Review BAU ONLINE: Building in times of climate change—experiment and efficiency

When it comes to getting climate change under control, the building sector is also called upon. During BAU ONLINE, our author Thomas Geuder followed a panel discussion with politicians, scientists, and researchers.

Panelists:

  • Senior government official Silke Jung (BMU, as Head of Unit responsible for the topic of Adaptation to Climate Change)
  • Prof. Dr. Dr. h.c. Hans-Joachim Schellnhuber (Director Emeritus Potsdam Institute for Climate Impact Research e. V.)
  • Marco Schmidt (Research Consultant at the BBSR, TU Berlin)
  • Prof. Dr.-Ing. Heiko Sieker (TU Berlin)

Climate change is omnipresent—in Germany as well. Considering that buildings are responsible for up to 30 % of national greenhouse gas emissions, the building sector can make an important contribution to climate protection. However, planning and building must be also adapted to the climate, because the consequences of climate change are already having a direct impact on existing buildings—and thus on society.

The major goal of achieving a nearly climate-neutral building stock by 2050 is currently one of the most important drivers in the building sector. The consequences of climate change can be reduced noticeably here. And the pressure to act is high: 2020 was the warmest year on record. Weather extremes such as heat, heavy rain, floods, and storms have increased significantly. The risk has been recognized. Now, it is about finding out how future buildings have to be designed to counter climate change and its consequences. Continuing to build as before cannot be the answer.

German Adaptation Strategy

In addition to climate protection, one of the most important steps for the future is to adapt building to the climate. And what is even more: in line with sustainable construction, overarching climate strategies must be found. The “German Strategy for Adaptation to Climate Change” (DAS) has been dealing with this task since 2008. The Federal Environment Agency's initiative identifies risks because of climate change as well as possible targets and measures. One central approach is joint, interdisciplinary action. The maxim of DAS follows the development of an urban, blue/green infrastructure that can ensure the quality of life in cities while protecting the climate and mitigating the consequences of climate change.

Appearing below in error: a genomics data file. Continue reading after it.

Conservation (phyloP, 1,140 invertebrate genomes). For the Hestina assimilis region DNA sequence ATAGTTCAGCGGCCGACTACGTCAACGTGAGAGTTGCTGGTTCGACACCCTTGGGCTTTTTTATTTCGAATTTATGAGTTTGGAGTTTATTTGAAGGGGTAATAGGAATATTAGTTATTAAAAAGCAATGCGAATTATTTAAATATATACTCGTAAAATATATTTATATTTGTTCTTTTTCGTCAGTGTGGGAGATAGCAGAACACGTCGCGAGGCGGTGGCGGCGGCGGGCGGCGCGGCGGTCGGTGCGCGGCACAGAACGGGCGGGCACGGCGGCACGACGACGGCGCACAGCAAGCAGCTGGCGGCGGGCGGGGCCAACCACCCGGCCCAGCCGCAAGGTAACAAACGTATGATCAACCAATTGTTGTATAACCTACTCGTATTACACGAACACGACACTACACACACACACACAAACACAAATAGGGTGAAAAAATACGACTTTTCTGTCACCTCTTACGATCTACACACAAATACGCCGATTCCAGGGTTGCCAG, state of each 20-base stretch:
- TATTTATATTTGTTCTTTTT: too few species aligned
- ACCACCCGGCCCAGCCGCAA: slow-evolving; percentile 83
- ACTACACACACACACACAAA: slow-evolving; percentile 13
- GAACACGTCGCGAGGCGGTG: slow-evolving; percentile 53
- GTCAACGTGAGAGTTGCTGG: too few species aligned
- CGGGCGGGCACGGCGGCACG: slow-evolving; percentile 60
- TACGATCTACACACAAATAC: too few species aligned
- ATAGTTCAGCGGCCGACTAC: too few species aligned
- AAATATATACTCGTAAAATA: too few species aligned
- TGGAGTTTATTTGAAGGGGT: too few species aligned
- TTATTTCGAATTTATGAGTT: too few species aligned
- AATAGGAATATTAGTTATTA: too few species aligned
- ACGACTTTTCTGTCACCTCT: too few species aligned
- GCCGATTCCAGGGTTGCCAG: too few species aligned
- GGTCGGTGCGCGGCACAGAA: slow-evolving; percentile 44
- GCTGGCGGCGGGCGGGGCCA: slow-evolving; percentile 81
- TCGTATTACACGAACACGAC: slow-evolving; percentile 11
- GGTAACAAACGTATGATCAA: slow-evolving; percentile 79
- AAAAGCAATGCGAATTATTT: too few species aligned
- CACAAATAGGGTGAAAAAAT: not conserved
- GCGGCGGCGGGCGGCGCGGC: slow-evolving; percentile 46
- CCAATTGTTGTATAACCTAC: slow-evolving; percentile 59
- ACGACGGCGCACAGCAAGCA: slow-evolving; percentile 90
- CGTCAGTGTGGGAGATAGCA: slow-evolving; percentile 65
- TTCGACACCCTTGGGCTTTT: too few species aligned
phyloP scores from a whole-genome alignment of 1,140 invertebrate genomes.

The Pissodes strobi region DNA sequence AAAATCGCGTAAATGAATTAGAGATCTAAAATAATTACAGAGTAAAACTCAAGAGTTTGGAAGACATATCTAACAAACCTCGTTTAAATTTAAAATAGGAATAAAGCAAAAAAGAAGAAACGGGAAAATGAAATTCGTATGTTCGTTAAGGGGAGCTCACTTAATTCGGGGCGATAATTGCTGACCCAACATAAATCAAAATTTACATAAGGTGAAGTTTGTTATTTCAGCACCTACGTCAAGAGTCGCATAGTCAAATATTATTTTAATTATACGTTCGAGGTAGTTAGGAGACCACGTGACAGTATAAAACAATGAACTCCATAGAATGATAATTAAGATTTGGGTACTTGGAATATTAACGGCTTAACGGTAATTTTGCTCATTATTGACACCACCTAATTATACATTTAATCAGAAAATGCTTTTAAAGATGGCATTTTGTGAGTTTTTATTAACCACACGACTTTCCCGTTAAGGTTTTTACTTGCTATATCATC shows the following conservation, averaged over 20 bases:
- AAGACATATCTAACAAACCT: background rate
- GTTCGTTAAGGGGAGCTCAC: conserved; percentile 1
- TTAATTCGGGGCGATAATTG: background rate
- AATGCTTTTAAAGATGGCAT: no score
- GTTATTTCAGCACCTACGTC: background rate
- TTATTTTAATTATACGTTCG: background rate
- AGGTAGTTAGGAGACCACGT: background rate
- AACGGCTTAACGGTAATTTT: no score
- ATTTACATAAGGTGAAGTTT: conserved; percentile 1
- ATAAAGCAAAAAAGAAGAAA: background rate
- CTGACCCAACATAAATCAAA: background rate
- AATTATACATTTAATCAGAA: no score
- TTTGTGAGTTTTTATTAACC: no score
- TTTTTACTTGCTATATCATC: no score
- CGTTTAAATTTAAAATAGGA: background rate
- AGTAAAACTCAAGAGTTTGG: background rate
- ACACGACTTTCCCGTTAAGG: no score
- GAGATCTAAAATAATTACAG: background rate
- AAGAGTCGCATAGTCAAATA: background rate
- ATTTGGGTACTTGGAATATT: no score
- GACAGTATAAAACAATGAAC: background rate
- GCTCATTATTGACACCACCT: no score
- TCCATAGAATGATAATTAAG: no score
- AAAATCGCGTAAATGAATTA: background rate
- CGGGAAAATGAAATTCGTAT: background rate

Climate resilient architecture

Many ideas for structural adaptation—and consequently for climate protection—are already on the table. Examples: to compensate for increasing land sealing, buildings can be greened (roof, facades). This avoids an increase in ambient heat as well as a reduction in evaporative cooling. Blue/green roofs and streets can help deal with rainwater properly as the rainwater is not only drained but stored directly on site for later use. Much can also be done in dealing with gray energy or in designing the shape of buildings and the geometry of entire settlements.

From climate adaptation to climate protection

Hans-Joachim Schellnhuber explains that it is essential to restore the balance in the forest/mineralization/photosynthesis/humification system. He proposes to reforest forests and, at the same time, recycle buildings as part of the “wood/building pump.” This simple system allows fossil fuels to be transferred back into built forests, thus repairing the anthropogenically disturbed system, i. e. disturbed by burning fossil fuels and cutting wood.